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Miss. education funding plan gains momentum

An election-year plan to fully fund Mississippi’s school budget formula is inching closer to becoming reality after unanimously passing the Senate on Tuesday.

The House and Senate now have passed slightly different versions of the same bill, and the two chambers will have to iron out a final plan before they can send anything to Gov. Haley Barbour, who says he expects to sign it into law.

An education advocate says she wants the final draft to include extra money to help low-income students in kindergarten through third grade.

The version of the bill that passed the House last month had extra money for “at-risk” children in younger grades; the Senate version took the extra money out.

State law defines “at-risk” youngsters as those eligible for free or reduced lunch.

“Most of the children in our schools are considered at risk of failure. We know that is the primary reason that Mississippi lags all other states in student achievement. And we’re only going to be able to improve our student achievement when we address the needs of these at-risk students,” said Nancy Loome, executive director of The Parents Campaign, an organization formed to lobby for school funding.

Lawmakers are dealing with a budget for the year that starts July 1. For the first time in four years, they’re on track to fully fund the Mississippi Adequate Education Program.

“I’m just so proud we have an election every four years because that’s when we give some attention to education,” said Sen. Ezell Lee, D-Picayune.

MAEP is a complicated formula designed to ensure that each school district receives enough money to meet midlevel accreditation standards. It was put into state law in 1997 and phased in over several years.

The formula has been fully funded only once before, during the last state election year of 2003. Barbour and most of the 174 lawmakers are seeking new four-year terms this year.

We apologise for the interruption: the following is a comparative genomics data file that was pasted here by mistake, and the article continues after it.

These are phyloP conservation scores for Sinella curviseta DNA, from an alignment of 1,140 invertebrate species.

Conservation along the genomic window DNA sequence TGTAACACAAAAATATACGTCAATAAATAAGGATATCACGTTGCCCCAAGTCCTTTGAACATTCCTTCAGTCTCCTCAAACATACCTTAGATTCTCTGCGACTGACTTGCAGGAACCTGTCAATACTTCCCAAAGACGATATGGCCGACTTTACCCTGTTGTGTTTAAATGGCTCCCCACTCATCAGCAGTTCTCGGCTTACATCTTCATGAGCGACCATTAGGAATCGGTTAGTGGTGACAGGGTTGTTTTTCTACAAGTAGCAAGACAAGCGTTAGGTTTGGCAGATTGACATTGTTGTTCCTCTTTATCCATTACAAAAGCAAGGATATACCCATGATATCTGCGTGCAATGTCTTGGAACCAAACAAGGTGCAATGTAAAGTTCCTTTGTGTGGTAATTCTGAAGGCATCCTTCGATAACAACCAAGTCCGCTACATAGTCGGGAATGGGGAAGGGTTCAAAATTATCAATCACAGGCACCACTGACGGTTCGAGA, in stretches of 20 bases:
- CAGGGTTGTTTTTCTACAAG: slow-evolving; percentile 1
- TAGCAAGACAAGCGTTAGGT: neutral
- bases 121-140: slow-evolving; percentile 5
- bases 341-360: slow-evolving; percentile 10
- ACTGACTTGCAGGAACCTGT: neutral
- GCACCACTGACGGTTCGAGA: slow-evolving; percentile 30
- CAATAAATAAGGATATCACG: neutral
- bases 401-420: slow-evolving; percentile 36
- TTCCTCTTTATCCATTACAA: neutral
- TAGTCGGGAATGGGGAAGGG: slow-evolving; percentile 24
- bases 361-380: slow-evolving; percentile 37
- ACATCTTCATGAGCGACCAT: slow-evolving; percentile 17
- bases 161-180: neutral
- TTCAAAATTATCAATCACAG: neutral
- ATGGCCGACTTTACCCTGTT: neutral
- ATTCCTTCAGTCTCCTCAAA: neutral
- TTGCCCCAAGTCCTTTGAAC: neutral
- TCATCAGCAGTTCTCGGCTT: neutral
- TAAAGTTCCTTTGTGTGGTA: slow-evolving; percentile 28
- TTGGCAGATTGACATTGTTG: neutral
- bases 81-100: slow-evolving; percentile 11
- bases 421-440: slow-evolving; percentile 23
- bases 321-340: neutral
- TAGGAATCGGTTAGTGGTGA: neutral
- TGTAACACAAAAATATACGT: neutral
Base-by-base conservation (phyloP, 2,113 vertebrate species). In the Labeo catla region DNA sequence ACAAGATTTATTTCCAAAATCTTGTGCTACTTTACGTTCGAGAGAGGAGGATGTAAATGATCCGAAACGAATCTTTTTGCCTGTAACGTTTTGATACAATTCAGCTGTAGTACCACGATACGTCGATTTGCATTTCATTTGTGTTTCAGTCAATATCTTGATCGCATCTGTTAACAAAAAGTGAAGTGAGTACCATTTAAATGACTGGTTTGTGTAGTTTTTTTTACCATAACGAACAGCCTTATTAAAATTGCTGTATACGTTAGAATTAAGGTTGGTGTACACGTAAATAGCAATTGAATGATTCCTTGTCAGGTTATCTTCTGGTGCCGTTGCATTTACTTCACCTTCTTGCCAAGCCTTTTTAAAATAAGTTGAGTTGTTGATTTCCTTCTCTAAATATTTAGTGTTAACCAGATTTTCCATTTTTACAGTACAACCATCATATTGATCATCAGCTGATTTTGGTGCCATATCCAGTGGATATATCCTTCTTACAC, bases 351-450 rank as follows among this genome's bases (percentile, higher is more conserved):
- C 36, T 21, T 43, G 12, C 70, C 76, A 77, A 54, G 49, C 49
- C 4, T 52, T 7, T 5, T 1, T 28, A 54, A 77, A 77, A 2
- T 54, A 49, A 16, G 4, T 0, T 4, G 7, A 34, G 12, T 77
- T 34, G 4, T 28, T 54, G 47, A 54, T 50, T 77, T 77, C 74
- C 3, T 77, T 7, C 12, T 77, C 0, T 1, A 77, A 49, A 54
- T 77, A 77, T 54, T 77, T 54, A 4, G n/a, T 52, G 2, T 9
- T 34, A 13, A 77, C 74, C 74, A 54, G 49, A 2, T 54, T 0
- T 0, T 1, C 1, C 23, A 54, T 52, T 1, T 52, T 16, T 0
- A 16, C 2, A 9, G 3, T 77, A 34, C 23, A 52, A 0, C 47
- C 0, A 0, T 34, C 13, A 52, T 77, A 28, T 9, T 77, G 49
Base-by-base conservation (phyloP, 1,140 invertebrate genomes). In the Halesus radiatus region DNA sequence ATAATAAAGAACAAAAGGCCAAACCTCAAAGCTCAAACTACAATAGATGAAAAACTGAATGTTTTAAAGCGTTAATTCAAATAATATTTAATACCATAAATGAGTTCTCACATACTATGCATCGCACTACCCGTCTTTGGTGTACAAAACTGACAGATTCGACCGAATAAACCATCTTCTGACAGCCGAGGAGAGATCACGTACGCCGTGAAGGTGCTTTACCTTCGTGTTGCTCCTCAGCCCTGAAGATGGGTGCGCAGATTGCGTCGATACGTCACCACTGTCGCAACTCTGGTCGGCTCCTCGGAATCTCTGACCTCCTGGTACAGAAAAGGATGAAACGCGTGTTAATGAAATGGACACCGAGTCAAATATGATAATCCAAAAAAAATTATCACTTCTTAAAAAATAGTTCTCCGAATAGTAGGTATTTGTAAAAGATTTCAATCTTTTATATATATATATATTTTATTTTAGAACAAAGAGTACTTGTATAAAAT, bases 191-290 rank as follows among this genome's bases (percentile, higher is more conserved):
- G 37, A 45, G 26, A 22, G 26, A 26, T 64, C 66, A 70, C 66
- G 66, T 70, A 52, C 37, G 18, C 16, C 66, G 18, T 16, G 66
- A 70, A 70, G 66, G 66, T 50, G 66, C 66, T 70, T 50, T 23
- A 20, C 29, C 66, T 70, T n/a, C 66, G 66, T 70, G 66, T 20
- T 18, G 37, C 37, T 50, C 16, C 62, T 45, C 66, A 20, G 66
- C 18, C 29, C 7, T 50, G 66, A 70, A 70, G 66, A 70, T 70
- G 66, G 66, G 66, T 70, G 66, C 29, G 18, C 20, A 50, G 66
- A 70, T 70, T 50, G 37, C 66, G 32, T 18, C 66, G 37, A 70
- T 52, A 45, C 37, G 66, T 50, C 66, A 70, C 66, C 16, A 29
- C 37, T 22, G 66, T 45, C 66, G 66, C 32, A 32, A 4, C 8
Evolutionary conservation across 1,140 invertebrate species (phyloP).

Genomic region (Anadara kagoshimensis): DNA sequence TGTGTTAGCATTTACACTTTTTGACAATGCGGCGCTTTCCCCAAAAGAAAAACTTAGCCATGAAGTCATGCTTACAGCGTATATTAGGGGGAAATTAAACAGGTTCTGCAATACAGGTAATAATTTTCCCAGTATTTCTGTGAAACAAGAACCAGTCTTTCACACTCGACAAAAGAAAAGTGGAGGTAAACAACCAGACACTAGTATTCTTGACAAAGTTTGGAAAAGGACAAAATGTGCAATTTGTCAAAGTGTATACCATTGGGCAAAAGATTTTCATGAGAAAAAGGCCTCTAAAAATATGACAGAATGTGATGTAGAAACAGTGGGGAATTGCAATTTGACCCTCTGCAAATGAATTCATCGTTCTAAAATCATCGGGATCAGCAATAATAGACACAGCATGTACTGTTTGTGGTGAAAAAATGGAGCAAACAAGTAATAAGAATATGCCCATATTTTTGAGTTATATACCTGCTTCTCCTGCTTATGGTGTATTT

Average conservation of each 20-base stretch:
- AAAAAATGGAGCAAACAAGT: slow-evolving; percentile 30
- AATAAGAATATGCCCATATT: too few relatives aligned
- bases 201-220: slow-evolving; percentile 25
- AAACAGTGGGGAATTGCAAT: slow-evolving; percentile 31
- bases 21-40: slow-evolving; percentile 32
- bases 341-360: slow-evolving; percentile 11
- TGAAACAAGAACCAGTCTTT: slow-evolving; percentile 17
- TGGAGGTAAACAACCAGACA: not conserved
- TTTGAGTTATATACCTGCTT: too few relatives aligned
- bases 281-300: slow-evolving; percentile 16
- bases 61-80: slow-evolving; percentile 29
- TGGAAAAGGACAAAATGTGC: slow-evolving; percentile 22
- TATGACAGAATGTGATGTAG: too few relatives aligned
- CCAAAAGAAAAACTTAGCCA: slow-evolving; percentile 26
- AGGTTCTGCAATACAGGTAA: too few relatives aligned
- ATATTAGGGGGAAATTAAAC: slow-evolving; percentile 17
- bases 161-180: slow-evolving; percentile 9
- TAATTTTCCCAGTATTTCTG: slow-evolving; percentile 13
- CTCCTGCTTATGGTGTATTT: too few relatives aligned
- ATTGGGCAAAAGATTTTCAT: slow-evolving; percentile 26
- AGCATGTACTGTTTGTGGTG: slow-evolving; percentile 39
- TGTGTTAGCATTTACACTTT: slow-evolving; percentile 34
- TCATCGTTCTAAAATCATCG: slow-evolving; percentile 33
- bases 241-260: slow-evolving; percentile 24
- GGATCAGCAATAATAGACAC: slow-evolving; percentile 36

Barbour has said he expects to sign a bill fully funding MAEP this year.

Several students from the Mississippi School for the Arts in Brookhaven traveled to the Capitol on Tuesday for their annual meet-and-greet day with state lawmakers. Juniors Antoinette Powell of Lexington and Ray Gustavos of Hazlehurst said while they don’t keep up with details of the legislative process, they hope schools will get the money needed to run properly.

“If we don’t get the education we need, there’s no future,” said Powell, 17.

The Senate version of the bill included provisions to cover increases in educators’ health insurance and retirement costs and a plan for dyslexia screening. Those details were not in the House plan.

During the debate Tuesday, Sen. Alice Harden, D-Jackson, unsuccessfully tried to persuade her colleagues to take $9.5 million of supplemental money from fast-growing school districts. She wanted the money divided among school districts to help “at-risk” children in younger grades. Her plan was killed on a voice vote, so individual lawmakers’ preferences were not recorded.

Legislators have until the end of March to finish work on the overall $5 billion state budget for coming fiscal year. More than $2 billion is being proposed for elementary and secondary education. The current plan would put about $210 million more into public schools for the coming year.

The bill is House Bill 238.